Dose reductions for tacrolimus were made gradually over a 1½ month period. However, the trough concentration remained above the recommended trough concentration. Tacrolimus 2 point LSS AUC within the first post-transplant year ranged between 165.6 and 140.9 μg.h/L while on 2 mg/day in two divided doses, which was within the range of exposure in the maintenance period at this center. [10] Post-transplant immune monitoring with donor-specific antibody was negative throughout her follow-up. BK virus PCR screening remained negative when tested during serial visits.

Two years later, the two-point LSS tacrolimus AUC increased to 281.7 μg.h/L after initiation of ciprofloxacin which reduced to 217.3 μg.h/L, 1 week after discontinuation of ciprofloxacin.

In view of the possibility of polymorphism affecting tacrolimus metabolism, with informed consent, single nucleotide polymorphisms that could account for the elevated tacrolimus levels were tested for with PCR. She was mutant homozygous for CYP3A5*3(GG) alleles and MDR1-2677(TT) alleles, heterozygous for MDR1-1236(CT) alleles and wild-type homozygous for CYP3A5*6 (GG) and MDR1 3435C (CC) alleles.

 Discussion



The optimum therapeutic range of tacrolimus trough concentrations in our transplant unit for the immunosuppressive regimen with MPA, tacrolimus, and steroid is 5-10 ng/mL for the 1 st month after transplantation and 3-5 ng/mL thereafter, provided there is no evidence of rejection. Unlike other transplant patients, this patient was maintained on an immunosuppressive regimen of only tacrolimus and prednisolone, but at significantly higher tacrolimus trough concentrations than normal after stabilization (7-20 ng/mL). There were no clinical features of side effects including tremor or biochemical features of rejection or toxicity.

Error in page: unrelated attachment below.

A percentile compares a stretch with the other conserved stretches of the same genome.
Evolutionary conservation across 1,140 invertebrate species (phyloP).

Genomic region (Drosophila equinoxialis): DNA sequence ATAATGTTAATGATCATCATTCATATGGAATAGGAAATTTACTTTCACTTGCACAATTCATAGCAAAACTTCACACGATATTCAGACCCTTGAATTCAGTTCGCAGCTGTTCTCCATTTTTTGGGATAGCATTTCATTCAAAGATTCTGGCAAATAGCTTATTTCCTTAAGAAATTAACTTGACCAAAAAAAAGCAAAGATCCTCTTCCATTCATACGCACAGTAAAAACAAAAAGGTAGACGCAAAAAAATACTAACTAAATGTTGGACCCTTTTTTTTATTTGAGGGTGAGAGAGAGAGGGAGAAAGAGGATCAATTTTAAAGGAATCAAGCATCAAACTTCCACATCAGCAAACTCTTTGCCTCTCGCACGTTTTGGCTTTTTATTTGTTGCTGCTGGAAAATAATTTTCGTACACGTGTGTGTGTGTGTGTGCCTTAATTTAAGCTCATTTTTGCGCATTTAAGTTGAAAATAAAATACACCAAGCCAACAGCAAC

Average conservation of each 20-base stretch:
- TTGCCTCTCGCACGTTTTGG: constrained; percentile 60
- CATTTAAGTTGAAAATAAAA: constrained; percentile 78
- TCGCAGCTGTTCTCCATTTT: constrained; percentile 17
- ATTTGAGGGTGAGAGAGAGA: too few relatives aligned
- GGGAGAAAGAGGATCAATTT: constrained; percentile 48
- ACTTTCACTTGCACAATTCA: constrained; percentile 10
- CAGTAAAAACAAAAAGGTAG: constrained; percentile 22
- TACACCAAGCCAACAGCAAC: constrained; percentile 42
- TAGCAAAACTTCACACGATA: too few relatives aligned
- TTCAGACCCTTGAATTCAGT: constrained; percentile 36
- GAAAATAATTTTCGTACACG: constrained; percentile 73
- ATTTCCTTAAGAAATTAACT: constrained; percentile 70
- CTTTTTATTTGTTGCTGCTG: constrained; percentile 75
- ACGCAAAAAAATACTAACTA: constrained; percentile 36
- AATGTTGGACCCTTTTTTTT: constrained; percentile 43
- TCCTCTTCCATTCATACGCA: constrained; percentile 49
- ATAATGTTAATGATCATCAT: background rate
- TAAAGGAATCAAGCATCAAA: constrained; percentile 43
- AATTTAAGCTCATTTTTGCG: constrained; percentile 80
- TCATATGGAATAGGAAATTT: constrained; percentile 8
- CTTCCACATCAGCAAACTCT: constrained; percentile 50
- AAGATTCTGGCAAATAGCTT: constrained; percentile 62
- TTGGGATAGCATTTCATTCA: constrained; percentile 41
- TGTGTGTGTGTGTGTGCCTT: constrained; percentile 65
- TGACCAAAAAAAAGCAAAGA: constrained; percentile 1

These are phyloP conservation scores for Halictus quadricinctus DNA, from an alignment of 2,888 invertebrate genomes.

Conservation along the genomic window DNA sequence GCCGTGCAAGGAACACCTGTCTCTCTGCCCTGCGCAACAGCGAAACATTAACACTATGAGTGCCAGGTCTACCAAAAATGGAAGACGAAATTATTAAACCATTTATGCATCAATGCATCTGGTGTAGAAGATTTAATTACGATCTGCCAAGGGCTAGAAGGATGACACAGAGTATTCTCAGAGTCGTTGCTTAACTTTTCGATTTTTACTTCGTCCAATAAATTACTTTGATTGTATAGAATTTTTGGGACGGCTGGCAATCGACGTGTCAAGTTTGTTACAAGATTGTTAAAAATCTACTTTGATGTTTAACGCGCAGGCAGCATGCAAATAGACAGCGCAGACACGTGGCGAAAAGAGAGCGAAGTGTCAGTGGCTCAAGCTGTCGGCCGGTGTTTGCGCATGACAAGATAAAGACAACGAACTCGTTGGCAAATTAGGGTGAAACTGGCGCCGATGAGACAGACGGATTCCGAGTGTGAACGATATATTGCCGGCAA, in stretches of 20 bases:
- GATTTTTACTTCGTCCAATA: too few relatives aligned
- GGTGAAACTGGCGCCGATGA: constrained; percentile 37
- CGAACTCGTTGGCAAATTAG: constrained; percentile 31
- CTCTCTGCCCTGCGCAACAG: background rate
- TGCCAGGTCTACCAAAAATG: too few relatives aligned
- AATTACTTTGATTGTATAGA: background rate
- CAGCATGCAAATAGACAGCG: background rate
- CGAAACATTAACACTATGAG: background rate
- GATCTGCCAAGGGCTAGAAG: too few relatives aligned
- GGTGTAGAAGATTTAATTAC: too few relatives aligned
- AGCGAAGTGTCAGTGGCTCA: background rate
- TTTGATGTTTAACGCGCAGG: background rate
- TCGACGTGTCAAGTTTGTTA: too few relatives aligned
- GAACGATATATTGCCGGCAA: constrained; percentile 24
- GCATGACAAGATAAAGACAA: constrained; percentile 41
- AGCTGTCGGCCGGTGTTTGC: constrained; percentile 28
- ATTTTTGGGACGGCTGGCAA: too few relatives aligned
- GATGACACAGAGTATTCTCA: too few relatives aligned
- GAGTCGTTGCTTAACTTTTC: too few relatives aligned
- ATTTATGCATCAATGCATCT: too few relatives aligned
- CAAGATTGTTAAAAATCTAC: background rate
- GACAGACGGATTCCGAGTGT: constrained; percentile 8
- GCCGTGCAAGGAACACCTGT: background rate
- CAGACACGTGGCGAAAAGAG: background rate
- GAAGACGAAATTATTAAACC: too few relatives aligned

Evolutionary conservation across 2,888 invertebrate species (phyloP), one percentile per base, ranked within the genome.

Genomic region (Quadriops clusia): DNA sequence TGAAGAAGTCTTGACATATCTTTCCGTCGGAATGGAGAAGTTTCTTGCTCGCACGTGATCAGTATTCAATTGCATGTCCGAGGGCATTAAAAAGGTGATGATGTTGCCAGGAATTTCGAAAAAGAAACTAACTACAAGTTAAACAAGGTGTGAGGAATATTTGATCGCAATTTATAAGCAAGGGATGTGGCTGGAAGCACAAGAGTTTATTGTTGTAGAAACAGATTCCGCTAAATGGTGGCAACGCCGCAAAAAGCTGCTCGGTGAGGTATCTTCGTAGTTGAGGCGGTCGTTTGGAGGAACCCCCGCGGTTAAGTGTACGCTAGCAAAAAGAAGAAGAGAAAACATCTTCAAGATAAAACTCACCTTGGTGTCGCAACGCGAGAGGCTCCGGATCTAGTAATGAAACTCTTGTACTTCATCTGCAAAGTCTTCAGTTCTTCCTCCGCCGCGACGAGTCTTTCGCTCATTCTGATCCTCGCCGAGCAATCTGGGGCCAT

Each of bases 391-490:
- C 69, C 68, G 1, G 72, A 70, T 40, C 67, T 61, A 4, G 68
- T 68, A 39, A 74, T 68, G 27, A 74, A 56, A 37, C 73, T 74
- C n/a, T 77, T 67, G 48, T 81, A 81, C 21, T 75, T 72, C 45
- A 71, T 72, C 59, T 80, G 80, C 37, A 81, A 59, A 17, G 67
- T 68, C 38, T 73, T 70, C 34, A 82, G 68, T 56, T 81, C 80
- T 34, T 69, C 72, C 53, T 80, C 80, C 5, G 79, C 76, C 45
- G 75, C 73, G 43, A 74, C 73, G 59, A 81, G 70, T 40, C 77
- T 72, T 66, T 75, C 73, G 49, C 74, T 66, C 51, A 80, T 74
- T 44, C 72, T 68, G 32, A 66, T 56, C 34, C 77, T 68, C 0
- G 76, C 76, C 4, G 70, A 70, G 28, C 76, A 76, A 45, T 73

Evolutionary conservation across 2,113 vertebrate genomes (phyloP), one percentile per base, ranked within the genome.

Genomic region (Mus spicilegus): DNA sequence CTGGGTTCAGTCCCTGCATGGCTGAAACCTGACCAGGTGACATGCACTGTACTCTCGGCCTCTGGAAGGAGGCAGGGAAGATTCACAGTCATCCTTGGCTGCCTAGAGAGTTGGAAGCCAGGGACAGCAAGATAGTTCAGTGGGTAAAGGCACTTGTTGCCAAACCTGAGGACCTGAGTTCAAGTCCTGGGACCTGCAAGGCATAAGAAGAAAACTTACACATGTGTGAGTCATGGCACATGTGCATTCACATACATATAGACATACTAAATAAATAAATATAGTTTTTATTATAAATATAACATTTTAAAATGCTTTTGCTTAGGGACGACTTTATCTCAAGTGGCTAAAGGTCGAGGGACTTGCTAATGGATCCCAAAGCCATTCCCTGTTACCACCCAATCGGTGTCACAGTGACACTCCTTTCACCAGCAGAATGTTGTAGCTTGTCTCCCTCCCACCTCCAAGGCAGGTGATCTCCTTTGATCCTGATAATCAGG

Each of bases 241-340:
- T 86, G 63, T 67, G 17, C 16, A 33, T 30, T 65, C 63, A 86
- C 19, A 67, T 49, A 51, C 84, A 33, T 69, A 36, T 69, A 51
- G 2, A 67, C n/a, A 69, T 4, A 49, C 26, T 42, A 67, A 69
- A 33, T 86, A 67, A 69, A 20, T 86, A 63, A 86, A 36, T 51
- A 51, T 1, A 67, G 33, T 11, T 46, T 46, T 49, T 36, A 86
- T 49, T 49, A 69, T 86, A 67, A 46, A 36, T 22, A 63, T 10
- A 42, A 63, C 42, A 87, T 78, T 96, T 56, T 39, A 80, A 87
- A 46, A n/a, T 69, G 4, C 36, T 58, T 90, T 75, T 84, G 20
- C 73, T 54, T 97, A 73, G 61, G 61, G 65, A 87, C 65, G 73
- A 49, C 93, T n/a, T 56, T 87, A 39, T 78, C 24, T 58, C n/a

Mutations in the genes encoding for CYP3A5 and MDR 1 (2677G > T) explains the increased exposure to tacrolimus. The availability of this information in the early treatment period could have decreased the number of TDM specimens and if in future patients with this genotype can be managed on low doses of tacrolimus alone it will significantly reduce the cost of treatment. TDM is the proven cornerstone of dose individualization but pharmacogenomics has a vital role to play. In South Indians the frequency of CYP3A5*3 was found to be 63.5% which is significantly different from the incidence among the African Americans, Caucasians (87.3%), and Chinese population. [11]

 Conclusion



This case report gives rise to a number of questions. Can other patients with this genotype be maintained on only low dose tacrolimus with steroids? Will a mandatory genetic screening of patients undergoing renal transplant reduce the overall cost and time to individualized therapy? Would it be necessary to define a different tacrolimus trough therapeutic range for patients maintained on only two drug immunosuppressive regimen (tacrolimus + steroid).

 Acknowledgment



We would like to sincerely thank Dr. Poonkuzhali Balasubramanian and Savitha Varadarajan, Department of Hematology, Christian Medical College Hospital, Vellore for their help with pharmacogenomic analysis.

References